Have you felt it?

The rush of hot air when you open your car door. The cool breeze as you dig your toes into the sand. Warm butter dripping off corn on the cob. And of course the slight gravitational shift as thousands of cars make their way up Route 1 and I-95 to our little corner of paradise.

Yes, summer has truly arrived in Maine.

I’m not immune to occasional frustration at the annual influx of “summer people” – these friends and strangers who slow our traffic and pronounce all of their R’s. But I’m always quick to remember how special Maine is, and how lucky I am to share it with so many people who have heard the call of our beautiful stretch of mountains and coastline.

I do allow myself to be a little selfish in the summer because the crowds provide the perfect excuse to seek out less-known spots – and I get a rush of joy out of discovering these new-to-me places, where I can experience a different part of Maine for the first time. That’s exactly where I found myself on the lovely rock ledges of Bald Pate Mountain in Bridgton last weekend.

Bridgton’s Bald Pate – not to be confused with the much larger Baldpate Mountain in Grafton Notch – has been a part of Loon Echo Land Trust since 1996, when 450 acres of land were purchased to prevent construction of a television tower on the summit.


While that 1,150-foot summit is small potatoes compared to the nearby Pleasant and Burnt Meadow Mountains – not to mention the towering peaks in western Maine and along the Appalachian Trail – it still offers many magnificent views, and a variety of terrain and well-maintained trails makes it a perfect hike for families.

The preserve’s trailhead is located on Route 107, approximately six miles south of Bridgton – look for the sign just past Five Fields Farm. The large parking lot provides access to almost seven miles of trails, and you can choose how to approach the mountain depending on the abilities – and ambitions – of your party.

The best, quickest route to the summit is the blue-blazed Bob Chase Scenic Loop, which starts on a wide old dirt road at easy grades. After bearing right at a well-marked intersection, the trail narrows and turns into more traditional western Maine hiking: the deep groove of a trail, the low canopy of leaves, and the occasional stretch of stones and ledge.

In terms of balancing effort and reward, this approach is light on the former and heavy on the latter. In less than half a mile, you’ll reach the first of several viewpoints marked on the free trail map, looking out over nearby Foster and Peabody Ponds. From there it’s an easy stroll out of the trees and onto the bare ledges that give Bald Pate its name.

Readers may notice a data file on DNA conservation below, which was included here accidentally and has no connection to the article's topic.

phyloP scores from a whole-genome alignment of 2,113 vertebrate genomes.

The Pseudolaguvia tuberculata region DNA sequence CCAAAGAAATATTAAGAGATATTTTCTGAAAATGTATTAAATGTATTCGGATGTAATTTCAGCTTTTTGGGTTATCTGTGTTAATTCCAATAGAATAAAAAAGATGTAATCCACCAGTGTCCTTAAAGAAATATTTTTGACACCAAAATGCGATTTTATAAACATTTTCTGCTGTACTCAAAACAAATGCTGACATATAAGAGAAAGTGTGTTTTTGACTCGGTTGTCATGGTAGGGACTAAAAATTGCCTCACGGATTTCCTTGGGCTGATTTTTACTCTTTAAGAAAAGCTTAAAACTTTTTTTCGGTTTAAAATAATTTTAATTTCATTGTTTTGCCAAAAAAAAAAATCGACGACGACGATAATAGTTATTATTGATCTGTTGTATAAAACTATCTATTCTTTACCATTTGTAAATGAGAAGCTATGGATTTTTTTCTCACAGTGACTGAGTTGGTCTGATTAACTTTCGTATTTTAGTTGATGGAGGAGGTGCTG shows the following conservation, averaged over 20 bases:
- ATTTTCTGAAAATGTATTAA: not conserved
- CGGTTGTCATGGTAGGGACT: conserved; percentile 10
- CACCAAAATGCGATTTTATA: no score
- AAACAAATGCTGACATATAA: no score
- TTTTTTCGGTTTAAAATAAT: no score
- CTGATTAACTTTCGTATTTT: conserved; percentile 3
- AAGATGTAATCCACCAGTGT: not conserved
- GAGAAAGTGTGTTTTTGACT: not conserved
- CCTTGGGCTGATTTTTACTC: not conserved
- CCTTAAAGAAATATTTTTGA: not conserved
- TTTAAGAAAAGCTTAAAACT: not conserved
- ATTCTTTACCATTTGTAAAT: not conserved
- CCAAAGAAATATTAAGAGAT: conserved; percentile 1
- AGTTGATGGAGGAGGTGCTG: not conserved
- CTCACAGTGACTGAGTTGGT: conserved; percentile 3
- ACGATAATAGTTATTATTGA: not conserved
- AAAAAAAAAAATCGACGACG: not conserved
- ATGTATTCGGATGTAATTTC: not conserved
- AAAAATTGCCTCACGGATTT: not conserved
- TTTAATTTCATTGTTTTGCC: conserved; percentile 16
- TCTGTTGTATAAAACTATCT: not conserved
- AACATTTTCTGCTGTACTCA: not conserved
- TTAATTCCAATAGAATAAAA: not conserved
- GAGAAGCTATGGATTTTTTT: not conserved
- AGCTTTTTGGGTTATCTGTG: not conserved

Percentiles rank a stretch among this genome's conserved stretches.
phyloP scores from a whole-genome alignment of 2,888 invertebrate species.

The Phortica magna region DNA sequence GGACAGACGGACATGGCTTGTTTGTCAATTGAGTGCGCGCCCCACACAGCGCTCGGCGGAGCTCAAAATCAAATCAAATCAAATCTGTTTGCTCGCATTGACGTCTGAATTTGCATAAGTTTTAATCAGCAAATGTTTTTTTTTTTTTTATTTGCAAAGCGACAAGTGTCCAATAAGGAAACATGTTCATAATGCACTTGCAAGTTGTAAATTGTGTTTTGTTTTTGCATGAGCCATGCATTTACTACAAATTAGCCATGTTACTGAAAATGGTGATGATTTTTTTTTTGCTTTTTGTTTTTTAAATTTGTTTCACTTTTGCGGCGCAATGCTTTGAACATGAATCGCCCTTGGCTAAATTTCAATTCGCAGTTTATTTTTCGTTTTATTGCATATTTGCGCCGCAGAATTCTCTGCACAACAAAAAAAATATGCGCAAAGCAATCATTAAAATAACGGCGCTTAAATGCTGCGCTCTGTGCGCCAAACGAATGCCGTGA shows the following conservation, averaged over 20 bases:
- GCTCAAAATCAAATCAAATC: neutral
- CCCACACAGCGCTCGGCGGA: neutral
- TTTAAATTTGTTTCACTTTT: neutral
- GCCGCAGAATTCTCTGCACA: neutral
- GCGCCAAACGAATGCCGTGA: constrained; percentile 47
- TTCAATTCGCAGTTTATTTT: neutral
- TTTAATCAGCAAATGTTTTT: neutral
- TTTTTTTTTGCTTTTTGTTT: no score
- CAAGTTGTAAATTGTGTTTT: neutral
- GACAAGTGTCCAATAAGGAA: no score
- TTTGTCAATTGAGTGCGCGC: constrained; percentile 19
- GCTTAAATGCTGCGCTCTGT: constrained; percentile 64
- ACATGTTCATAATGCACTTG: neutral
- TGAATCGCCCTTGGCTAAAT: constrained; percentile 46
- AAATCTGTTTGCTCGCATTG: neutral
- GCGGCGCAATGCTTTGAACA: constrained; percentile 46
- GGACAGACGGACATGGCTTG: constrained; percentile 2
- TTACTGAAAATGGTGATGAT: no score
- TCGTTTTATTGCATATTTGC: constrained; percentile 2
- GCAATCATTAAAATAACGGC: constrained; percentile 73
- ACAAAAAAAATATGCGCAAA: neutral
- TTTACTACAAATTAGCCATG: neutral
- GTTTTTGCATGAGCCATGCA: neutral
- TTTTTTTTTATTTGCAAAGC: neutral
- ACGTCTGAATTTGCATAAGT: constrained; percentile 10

Despite its low elevation, the views from the top of Bald Pate are almost unrestricted – it’s easy to pick out Pleasant Mountain and the White Mountains of New Hampshire to the northwest, and Sebago Lake stretches out massively in the other direction. Peabody Pond, closer than Sebago, is beautiful in its own right, ringed by close trees, with very few houses dotting the shore.

To extend your hike from the short scenic loop, you can continue clockwise onto the orange-blazed South Face Loop Trail, which drops you quickly down Bald Pate’s eastern ledges and offers an interesting trek through the woods at the southern base of the ledge.


Here you have another chance to choose from a variety of trails: the loop trail swings back up to the summit, with another very nice western lookout; the short, green-blazed Pate Trail climbs straight back up the face of the mountain for a leg-burning workout; and the relatively flat, yellow-marked Moose Trail winds through the woods back to the parking lot, allowing you to rest your muscles or escape bad weather.

It’s easy to traverse the entire network of trails at Bald Pate in a few hours – the perfect way to spend a quiet morning away from Sebago and Bridgton, or to catch the sunset over the western mountains.

I only saw one other person the morning I was hiking, and I was reminded of how lucky our summer visitors are – that they get to experience Maine during this all-too-short season. Now that I’ve had my moment of selfishness to soak up the beauty of a new place, I’m excited to share it. If you’re visiting the Lakes Region – or if, like me, you’re a local looking for new spots to explore – Bald Pate in Bridgton is well worth the trip.

Jake Christie is a freelance writer living in Portland. Along with his brother, Josh, he writes about great Maine destinations for outdoors enthusiasts. Jake can be reached at:


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